The present wave of attacks on the Church are being used by liberal activists both inside and outside the Church, both secularist and nominally religious, to promote two agenda items: the ordination of women and the abolition of clerical celibacy for the Latin Church.
I didn’t want to fisk the ever more acid Mo Dowd of Hell’s Bible. But Kathryn Jean Lopez, editor of National Review Online, responded.
Maureen Dowd, unsurprisingly, hits back at New York’s Archbishop Timothy Dolan today (who has criticized some of her columns on the Catholic Church as well as the New York Times itself), though not substantively so much as with sarcasm and a total lack of appreciation of the role of women in the Catholic worldview, once again.
There are many things to say both about her column and about what’s going on in the media and in the Church (and what the media says is going on isn’t quite the story). But what sticks out from Ms. Dowd’s column today is this closing line: “How can we maintain that faith when our leaders are unworthy of it?” [Dowd is shallow.]
Reading that line made me jump right back to this, also from her column today: “The priest was always a revered figure, the embodiment of Christ changing water into wine. (Older parishioners took it literally.)”
If the pope himself were possessed, if every priest and religious were evildoers, there would still be Christ and there would still be the fact — which, if you’re Catholic, you believe to be true, or so claiming to be Catholic suggests — that He died for your sins. If the pope were corrupt, I’d like to think I’d still have faith. It’s not the human leaders with free will who are at the heart of the faith — and the Church — but the Eucharist, literally. [Exactly.]
Mercifully, evil has not overtaken the pope or the Church. And the Catholic Church is not dying. There have been crimes. There are sins. But much of what is being reported on does not always live up to its billing. [It has ever been so. After all, 1/12 of the first bishops sold the Lord and the rest of them ran away. The first collegial act of bishops.] And the solutions pundits present are not all that they think they are.
For one thing, celibacy is not the problem. It’s easy to see why people who live in a culture that has made a religion of sex — believing it is the road to love and fulfillment rather than the expression of it — would insist that a man surrendering it, as well as his whole will, to Divine service, is simply impossible. In truth, the problems that have led to all kinds of “filth” — to use the former Cardinal Ratzinger’s term of disgust for crimes and sins that he was made aware of while a cardinal at the Vatican and did not tolerate — and breakdown in so many American and other seminaries and dioceses stem from issues of integrity and fidelity, not the existence of celibacy.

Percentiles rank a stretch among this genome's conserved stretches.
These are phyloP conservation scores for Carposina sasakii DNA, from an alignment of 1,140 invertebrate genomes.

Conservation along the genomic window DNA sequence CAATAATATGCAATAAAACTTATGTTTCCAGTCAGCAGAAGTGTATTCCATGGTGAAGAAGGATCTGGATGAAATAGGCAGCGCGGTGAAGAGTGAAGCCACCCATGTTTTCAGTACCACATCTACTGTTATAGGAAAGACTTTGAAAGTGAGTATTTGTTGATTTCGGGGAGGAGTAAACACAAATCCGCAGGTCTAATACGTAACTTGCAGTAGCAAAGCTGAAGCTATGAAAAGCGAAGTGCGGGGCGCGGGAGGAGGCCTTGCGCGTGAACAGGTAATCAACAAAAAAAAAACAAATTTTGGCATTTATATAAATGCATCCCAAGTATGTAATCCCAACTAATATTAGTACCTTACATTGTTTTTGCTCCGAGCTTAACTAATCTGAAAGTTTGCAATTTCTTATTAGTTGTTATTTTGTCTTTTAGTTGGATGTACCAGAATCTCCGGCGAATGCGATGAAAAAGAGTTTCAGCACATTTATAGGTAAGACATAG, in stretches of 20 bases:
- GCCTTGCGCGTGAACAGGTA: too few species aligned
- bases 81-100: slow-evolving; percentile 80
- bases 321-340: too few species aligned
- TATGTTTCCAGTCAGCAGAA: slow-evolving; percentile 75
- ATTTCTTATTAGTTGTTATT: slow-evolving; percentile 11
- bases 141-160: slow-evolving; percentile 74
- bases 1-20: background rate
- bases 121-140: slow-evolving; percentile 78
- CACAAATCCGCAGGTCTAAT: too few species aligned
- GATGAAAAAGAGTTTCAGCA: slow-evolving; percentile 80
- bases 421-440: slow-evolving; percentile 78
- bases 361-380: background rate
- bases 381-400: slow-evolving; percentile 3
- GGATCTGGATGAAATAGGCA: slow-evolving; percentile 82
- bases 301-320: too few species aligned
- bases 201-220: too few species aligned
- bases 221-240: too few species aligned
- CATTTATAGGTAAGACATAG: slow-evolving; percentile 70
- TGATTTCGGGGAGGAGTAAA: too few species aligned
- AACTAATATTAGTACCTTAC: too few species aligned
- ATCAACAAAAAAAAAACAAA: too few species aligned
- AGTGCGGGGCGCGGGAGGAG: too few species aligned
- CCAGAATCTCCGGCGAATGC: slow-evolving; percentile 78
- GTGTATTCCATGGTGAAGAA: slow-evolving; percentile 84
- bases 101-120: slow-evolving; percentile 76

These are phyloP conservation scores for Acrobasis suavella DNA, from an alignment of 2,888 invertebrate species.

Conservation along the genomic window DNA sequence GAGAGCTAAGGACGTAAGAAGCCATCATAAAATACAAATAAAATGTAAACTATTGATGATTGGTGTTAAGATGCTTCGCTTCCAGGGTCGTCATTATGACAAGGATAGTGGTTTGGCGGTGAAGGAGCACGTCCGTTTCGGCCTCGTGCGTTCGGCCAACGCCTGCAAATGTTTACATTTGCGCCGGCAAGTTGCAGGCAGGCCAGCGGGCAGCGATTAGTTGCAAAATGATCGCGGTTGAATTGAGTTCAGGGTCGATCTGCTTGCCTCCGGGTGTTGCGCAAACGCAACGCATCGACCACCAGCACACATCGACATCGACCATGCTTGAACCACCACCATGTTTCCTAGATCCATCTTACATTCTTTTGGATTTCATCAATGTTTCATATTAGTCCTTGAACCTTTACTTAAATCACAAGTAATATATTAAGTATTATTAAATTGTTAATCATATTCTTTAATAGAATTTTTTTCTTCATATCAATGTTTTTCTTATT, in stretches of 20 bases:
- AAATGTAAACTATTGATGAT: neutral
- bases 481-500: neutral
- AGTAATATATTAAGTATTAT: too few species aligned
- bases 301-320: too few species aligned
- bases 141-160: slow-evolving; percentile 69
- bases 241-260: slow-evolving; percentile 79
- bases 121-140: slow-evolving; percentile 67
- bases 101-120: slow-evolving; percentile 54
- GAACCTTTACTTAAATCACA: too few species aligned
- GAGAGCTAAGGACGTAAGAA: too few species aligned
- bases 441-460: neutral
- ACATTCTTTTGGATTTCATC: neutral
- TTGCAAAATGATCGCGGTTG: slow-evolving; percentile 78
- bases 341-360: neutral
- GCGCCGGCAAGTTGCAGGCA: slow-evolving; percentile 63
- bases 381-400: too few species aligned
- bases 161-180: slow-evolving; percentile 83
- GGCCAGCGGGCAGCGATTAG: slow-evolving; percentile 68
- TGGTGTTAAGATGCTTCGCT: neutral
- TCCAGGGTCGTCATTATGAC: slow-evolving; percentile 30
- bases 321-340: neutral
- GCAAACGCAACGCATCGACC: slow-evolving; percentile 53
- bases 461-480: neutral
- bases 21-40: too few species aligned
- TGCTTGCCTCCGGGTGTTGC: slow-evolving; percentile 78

And, by the way, I don’t blame Maureen Dowd for her misunderstanding of the Catholic Church’s love for her in all her femininity [I do. She knows better.] — if by “the Catholic Church” one means what she teaches in her doctrines and papal encyclicals and in the very architecture of St. Peter’s in Rome. Maureen Dowd attended the same Catholic university that I did, which, at the time she attended, was mixed up in a fog of dissent that took away from its ability to teach its students what exactly is at the heart of the Church and what we truly believe as Catholics.
All of these crimes, sins, and confusions are fruits of Catholics not being Catholic. Fidelity is the key to renewal, integrity, faith, hope, and love. And while being the father of fraternal correction, crackdown, and cleanup, Pope Benedict XVI, in word and deed, is teaching and modeling what exactly being Catholic means to a few generations who haven’t been clear on it. [I have been pounding for years now about the project of this pontificate: the revitalization of Catholic identity.] He is an example of a leader who is living up to his office, while calling others to account. If there were easy, across-the-board solutions that would do away with sin, I’m sure he’d be all for it. The truth is that there aren’t. The answer to preventing moral breakdown — whether we’re talking about the Catholic Church or a marriage — is fidelity.
Well done. Kudos to Ms. Lopez.